A few years ago, I was hired to teach Medical Terminology to Internationally Educated Nurses (IENs) despite the fact that my background education was Psychology, not nursing, and that I had been teaching English to mostly high school students for the previous 17 years. Naturally I had to learn the language that I had to teach, as well as all the parts of the body, diseases, clinical diagnoses, and machines used. I was given 2 weeks to prepare a 12 week course, full of information I had yet to comprehend. This was when I realized just how important making connections between what I was now learning to teach, and what I already knew through life experiences, was going to get me through.
When activating prior learning to make sense of something new, the brain searches for any past learnings that are similar to, or associated with, the new learning.” (Barkley, 2010, p. 19). By going through my memories of past medical traumas and other related events or my own and of others around me (of which thankfully there have been many!), and even some of the weird and wonderful stories I read online every morning before class, I realized that I had a plenitude of life experiences and outside knowledge that related to the majority of the body systems that I was to be teaching.
As I studied anatomy, and reviewed the diseases and disorders, I found the influx of new information was much more easily assimilated because I had a framework to which I could attach it. There isn’t a topic or question that comes up in class that I don’t have an anecdote for. This greatly impresses my students, especially when they research it later on their own and realize that the information is true! Many students have told me that much later when they were writing their NCLEX or CRNE (both nursing exams for Registered Nurses), that they could easily recall many of the stories I had told them about and that it helped them remember the correct information for questions on their exams which resulted in passing grades.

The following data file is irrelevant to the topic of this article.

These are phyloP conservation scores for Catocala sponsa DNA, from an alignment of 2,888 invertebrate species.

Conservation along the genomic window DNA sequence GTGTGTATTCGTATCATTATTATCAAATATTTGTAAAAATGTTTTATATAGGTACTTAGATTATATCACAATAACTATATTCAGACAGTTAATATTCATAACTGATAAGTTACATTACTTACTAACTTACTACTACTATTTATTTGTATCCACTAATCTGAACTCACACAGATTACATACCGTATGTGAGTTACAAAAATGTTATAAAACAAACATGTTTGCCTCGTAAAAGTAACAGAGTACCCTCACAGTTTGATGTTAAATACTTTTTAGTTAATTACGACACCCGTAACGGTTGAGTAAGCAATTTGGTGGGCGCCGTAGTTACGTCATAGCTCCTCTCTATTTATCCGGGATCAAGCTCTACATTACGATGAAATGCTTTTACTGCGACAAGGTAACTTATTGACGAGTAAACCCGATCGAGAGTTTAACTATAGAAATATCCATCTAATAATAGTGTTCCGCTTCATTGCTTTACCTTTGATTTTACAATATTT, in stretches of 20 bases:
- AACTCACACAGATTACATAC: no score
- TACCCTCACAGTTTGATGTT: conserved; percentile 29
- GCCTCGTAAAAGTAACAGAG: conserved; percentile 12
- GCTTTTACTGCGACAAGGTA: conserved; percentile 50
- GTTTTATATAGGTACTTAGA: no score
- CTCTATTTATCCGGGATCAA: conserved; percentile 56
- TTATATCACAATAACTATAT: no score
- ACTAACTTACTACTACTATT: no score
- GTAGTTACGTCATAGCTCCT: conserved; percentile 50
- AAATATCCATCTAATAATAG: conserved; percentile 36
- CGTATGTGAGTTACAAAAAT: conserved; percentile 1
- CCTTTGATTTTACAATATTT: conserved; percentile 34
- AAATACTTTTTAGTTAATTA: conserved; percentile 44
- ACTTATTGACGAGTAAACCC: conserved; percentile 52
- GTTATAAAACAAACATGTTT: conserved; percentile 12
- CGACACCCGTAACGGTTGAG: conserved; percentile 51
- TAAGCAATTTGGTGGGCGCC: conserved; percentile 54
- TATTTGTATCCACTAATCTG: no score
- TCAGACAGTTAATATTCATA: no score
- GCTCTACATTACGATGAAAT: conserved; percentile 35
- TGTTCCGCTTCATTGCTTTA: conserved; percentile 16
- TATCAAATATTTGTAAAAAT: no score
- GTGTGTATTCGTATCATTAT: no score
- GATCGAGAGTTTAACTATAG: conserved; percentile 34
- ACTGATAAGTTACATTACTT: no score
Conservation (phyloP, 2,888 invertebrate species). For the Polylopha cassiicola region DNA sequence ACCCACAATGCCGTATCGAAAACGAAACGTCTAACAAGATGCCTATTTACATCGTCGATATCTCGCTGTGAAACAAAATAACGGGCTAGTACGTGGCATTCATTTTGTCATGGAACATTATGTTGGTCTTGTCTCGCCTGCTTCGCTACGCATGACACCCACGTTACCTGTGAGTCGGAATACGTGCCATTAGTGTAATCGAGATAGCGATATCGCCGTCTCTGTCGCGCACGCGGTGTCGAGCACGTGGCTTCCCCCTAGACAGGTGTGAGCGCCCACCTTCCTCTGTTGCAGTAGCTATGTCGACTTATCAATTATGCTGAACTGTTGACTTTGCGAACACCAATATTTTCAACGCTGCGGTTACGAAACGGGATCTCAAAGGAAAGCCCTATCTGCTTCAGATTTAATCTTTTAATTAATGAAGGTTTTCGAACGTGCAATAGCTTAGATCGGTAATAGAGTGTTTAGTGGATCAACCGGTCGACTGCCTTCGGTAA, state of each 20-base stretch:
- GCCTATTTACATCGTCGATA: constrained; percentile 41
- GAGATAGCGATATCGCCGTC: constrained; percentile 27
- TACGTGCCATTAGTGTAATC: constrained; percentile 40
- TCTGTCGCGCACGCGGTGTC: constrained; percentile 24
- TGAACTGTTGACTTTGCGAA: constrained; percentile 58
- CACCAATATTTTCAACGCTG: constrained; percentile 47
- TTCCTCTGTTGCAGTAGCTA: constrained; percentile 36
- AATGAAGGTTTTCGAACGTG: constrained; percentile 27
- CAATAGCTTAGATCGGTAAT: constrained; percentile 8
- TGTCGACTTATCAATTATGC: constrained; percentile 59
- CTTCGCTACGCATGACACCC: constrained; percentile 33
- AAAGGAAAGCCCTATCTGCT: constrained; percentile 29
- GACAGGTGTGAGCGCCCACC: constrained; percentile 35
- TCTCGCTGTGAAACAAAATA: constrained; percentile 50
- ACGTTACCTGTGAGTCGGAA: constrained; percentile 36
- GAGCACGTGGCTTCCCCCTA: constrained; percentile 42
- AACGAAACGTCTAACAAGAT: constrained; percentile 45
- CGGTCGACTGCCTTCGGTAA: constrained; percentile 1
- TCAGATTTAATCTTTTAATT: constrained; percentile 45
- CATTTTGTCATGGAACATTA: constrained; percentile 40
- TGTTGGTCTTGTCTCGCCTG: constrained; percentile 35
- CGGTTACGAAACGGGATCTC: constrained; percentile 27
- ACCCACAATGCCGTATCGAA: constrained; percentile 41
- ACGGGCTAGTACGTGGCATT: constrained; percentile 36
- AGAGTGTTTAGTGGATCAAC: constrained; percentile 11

I found this strategy worked well with learning Latin and Greek too. And as I had spent the previous 17 years already teaching English, I had everyday words to which foreign students were familiar with, and was able to relate them to both Greek and Latin roots, making understanding of complex medical terms easy for the students to draw connections to. For example the word parameter, which can be broken into para- meaning around or surrounding, and meter- for measuring. It made understanding medical words with the same language parts that much easier to remember.
Studying in this way may not seem unique to Westerners, but for my Asian students this was a new way of learning that they had never been exposed to before. In a study conducted by Frambach, et. al. (2012), it was noted that the secondary school education system in Hong Kong is very much based on knowledge acquisition and rote learning to pass examinations. (p. 744) However, testing that is done in nursing colleges does not correspond to this style of learning, as questions posed are situation based on possible scenarios or complicated situations that involve a certain degree of problem-solving and intuition, and therefore require more problem based learning than rote-studying.
In my class, it is imperative that I begin to transition students from Asia and Middle Eastern countries away from the instructor and textbook as being the main sources of information as soon as I can. By leading the students into ‘casual’ conversations where I can relate information in the form of a story, which directly relates to the information we are studying, provides them a framework onto which they can attach this new information.
By providing humor and fun, it allows for an overall feeling of enjoyment rather than learning, and the new information quickly gets integrated into their existing framework of knowledge and memories in a number of different ways. By sharing my own personal stories, students soon warm up and want to start sharing their own knowledge, experiences, and ideas with others as well. By allowing for them to make new connections to their schemata, by connecting new ideas, and concepts, through their retelling of stories with new language, it greatly strengthens their understanding of the information they are learning and greatly affects their ability to recall this information later on from these personal events.
As my students cram a 12 – 18 month course into an 18 week time frame, promoting this deep, long-term learning and knowledge to become quickly solidified by creating these connections to as many previous memories as possible, enables them consolidate this vast amount of information in a relatively short period of time. In all honesty, I don’t think my class would be nearly as successful as it is, without teaching them to draw on their previous schemata as I do.
Barkley, E. F. (2010). Student Engagement Techniques - A Handbook for College Faculty. San Francisco, CA: Jossey-Bass.
Frambach, J. M., Driessen, E. W., Chan, L., & van der Vleuten, C. P. M. (2012). Rethinking the globalisation of problem-based learning: how culture challenges self-directed learning. Medical Education: 46: 738 – 747